Depending on the area being scanned, you may be asked not to eat for several hours beforehand if, for example, you are having an ultrasound scan of your digestive system, liver or gallbladder. This is because eating will increase the amount of gas in your gut, which can reduce the quality of images produced during your ultrasound scan. For most ultrasound scans, you can eat, drink and take your medications as usual.

Can you see inflammation on an ultrasound scan?

Yes, an ultrasound scan can detect inflammation eg inflammation of your joints or gut.

Why is watery jelly used in ultrasound scans?

If you are having an external ultrasound scan, a watery jelly (a lubricating gel) will be placed on the part of your body to be scanned. This helps the ultrasound transducer (a handheld probe) remain in contact with your body as it is moved across it — this is necessary to ensure the sound waves effectively pass into your body and are detected as they bounce back.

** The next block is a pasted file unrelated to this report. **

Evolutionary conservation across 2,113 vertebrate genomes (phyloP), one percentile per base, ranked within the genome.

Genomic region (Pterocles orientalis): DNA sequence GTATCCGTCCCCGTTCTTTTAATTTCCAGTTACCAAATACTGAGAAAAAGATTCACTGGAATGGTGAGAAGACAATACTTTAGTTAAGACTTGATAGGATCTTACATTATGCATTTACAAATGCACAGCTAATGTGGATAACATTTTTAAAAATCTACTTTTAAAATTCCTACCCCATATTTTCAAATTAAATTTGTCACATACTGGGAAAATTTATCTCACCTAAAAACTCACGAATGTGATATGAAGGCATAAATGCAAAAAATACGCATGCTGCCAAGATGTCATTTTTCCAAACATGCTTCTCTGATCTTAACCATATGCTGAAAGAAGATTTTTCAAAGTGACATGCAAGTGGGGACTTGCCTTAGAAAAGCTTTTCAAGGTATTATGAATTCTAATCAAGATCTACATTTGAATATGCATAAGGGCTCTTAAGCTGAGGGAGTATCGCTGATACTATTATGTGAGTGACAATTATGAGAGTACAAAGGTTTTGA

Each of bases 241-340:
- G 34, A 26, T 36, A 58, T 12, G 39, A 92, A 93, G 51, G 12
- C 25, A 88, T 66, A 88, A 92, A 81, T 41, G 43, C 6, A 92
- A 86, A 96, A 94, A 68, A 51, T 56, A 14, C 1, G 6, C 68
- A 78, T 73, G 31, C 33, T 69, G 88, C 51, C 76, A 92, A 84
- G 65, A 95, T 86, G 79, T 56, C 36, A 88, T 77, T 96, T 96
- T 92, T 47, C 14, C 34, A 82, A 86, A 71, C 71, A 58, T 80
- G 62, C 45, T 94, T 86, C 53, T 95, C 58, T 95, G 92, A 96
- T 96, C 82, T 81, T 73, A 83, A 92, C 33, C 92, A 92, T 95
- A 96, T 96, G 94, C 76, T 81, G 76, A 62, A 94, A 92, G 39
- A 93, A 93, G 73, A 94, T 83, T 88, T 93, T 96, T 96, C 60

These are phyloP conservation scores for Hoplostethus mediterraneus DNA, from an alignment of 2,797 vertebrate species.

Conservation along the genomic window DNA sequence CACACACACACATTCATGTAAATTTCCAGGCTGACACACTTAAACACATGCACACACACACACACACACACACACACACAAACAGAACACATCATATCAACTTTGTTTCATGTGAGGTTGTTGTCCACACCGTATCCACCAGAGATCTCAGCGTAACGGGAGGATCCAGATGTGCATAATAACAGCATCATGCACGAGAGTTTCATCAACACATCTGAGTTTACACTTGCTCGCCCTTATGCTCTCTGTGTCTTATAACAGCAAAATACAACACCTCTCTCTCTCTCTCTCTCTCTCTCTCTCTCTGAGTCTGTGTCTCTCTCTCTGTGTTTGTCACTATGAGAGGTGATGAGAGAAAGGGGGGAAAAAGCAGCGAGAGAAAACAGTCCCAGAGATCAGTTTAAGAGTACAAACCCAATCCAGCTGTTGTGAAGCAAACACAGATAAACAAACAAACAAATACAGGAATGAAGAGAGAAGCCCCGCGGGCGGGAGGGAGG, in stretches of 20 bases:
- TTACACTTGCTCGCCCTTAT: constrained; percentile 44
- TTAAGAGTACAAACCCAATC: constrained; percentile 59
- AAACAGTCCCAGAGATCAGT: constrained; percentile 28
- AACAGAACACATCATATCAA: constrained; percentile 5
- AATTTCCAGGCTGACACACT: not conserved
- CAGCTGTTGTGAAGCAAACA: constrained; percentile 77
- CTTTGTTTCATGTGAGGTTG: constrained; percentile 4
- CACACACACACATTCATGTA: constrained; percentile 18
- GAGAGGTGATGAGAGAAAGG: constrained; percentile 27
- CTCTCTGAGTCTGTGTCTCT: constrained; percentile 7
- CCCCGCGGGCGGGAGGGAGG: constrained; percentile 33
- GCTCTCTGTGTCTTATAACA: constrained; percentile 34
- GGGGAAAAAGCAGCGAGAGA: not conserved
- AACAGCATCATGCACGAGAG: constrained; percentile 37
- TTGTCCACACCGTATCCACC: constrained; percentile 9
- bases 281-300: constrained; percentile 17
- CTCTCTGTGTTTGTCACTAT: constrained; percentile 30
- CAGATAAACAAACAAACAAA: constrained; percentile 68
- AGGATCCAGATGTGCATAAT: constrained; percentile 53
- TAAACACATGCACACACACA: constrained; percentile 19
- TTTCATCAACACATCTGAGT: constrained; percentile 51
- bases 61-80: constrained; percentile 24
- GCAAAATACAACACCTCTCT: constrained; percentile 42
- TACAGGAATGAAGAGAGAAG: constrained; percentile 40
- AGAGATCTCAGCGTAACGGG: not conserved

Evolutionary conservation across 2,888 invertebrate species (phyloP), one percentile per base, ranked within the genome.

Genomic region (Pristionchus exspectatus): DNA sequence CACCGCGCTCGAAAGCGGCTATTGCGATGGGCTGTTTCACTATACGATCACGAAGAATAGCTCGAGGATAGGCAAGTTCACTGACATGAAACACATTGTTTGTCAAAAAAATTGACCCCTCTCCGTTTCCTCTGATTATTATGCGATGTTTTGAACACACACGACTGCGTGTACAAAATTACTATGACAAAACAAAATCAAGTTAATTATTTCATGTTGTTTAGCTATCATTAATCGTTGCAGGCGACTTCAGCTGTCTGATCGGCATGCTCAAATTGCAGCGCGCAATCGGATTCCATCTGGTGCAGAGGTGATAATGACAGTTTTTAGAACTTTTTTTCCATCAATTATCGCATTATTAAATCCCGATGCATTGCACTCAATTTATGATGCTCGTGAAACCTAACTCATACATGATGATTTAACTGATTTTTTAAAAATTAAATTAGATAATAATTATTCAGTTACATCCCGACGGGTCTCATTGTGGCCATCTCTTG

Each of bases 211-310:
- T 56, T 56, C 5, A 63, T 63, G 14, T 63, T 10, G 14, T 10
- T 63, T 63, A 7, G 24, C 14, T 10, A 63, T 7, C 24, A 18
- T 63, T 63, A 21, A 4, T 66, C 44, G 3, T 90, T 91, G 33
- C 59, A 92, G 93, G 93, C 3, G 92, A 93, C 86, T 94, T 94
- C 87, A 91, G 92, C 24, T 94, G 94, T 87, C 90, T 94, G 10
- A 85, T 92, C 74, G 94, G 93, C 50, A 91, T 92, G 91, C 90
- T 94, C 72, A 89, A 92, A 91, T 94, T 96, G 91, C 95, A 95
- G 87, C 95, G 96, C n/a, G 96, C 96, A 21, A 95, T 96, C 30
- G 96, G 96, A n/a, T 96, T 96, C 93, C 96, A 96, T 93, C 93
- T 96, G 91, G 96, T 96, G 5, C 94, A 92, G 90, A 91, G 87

The treatment described on this page may be adapted to meet your individual needs, so it's important to follow your healthcare professional's advice and raise any questions that you may have with them.

Get in touch

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We may contact you by email, SMS or phone about your enquiry. If we try to contact you by phone (mobile and/or landline) and you are not available, we may leave you a voicemail message. We may also use your details to contact you about patient surveys we use for improving our service or monitoring outcomes, which are not a form of marketing.


Submit my enquiry

Get in touch

81952
True
treatment

Marketing Information

Spire would like to provide you with marketing information about products and services offered by Spire and by selected third-party partners. If you do not consent for us to process your personal data for marketing activities, we will still be able to contact you about your enquiry.

We may contact you by email, SMS or phone about your enquiry. If we try to contact you by phone (mobile and/or landline) and you are not available, we may leave you a voicemail message. We may also use your details to contact you about patient surveys we use for improving our service or monitoring outcomes, which are not a form of marketing.


Submit my enquiry